This concept eventually grew into a new adventure media class. It ended up as a semester-long class, but he still incorporates field trips.
“One of the unique facets of the course are a couple of field trips during the semester. We just actually finished our first one — we went to Caprock Canyons State Park on Saturday morning,” Foster said. “So, we basically took off a day of class during the week, went up there, spent three hours from 9 a.m. to noon working on visually scouting out good visuals and then also photographing high action.”
He said the course is kind of niche specific and focuses on creating media about outdoor adventures, outdoor active lifestyles, and non-mainstream sports. It is mainly targeted toward students who want to pursue a career in that industry, but it is also good for students who love the outdoors as a hobby.
Foster said the course studies photography as well as commercial and promotional video and documentary-style video, and the course provides a way for electronic media students to become well rounded.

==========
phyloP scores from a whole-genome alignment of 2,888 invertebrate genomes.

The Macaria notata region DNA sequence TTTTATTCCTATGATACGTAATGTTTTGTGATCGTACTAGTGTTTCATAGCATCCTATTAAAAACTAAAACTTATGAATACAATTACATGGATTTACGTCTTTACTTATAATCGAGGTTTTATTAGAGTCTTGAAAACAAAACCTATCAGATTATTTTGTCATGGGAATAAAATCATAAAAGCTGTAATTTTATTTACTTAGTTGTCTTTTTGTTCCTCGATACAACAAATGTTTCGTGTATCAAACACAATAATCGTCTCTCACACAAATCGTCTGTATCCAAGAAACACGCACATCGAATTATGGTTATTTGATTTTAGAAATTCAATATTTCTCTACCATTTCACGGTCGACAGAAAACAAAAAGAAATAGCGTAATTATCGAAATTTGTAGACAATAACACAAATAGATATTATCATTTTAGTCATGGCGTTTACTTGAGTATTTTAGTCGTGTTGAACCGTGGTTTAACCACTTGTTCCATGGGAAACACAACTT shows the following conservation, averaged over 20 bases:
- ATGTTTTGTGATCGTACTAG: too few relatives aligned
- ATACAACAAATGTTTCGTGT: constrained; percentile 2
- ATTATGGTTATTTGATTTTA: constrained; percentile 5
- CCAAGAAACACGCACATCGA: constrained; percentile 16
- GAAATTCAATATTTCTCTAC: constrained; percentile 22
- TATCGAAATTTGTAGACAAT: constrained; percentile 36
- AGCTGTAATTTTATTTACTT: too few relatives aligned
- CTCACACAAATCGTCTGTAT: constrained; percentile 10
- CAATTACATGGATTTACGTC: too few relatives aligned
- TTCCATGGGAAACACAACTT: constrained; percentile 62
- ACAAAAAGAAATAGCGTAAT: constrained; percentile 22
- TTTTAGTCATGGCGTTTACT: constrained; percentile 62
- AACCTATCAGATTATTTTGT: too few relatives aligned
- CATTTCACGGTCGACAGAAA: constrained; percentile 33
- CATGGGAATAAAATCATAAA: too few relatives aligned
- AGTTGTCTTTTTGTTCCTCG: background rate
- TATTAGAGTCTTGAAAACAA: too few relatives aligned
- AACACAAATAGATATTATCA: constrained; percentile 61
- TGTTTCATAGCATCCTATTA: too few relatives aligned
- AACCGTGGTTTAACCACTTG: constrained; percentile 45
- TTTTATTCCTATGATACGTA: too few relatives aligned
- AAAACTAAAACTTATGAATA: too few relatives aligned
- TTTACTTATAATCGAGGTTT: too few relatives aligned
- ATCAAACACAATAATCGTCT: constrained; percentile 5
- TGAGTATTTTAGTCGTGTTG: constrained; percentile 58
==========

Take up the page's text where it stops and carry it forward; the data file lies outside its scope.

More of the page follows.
“It’s hands-on, very production oriented, and it’s also highly discussion based,” he said. “We don’t have concrete lectures every time.”
Foster said he and the students take two field trips throughout the semester, one to Caprock Canyons State Park and Trailway and one to Palo Duro Canyon State Park. He said they also take shorter trips, like to a local trail system where students photograph environmental portraits of trail runners, and he will screen an adventure documentary in class and hold a Skype session with the director and talent of the film.
“The field trips are good. We just had our first one, and it went off without a bang,” he said. “The students got a lot out of it, and they produced some good material, and they got to get out of the classroom. That alone is worth the experience.”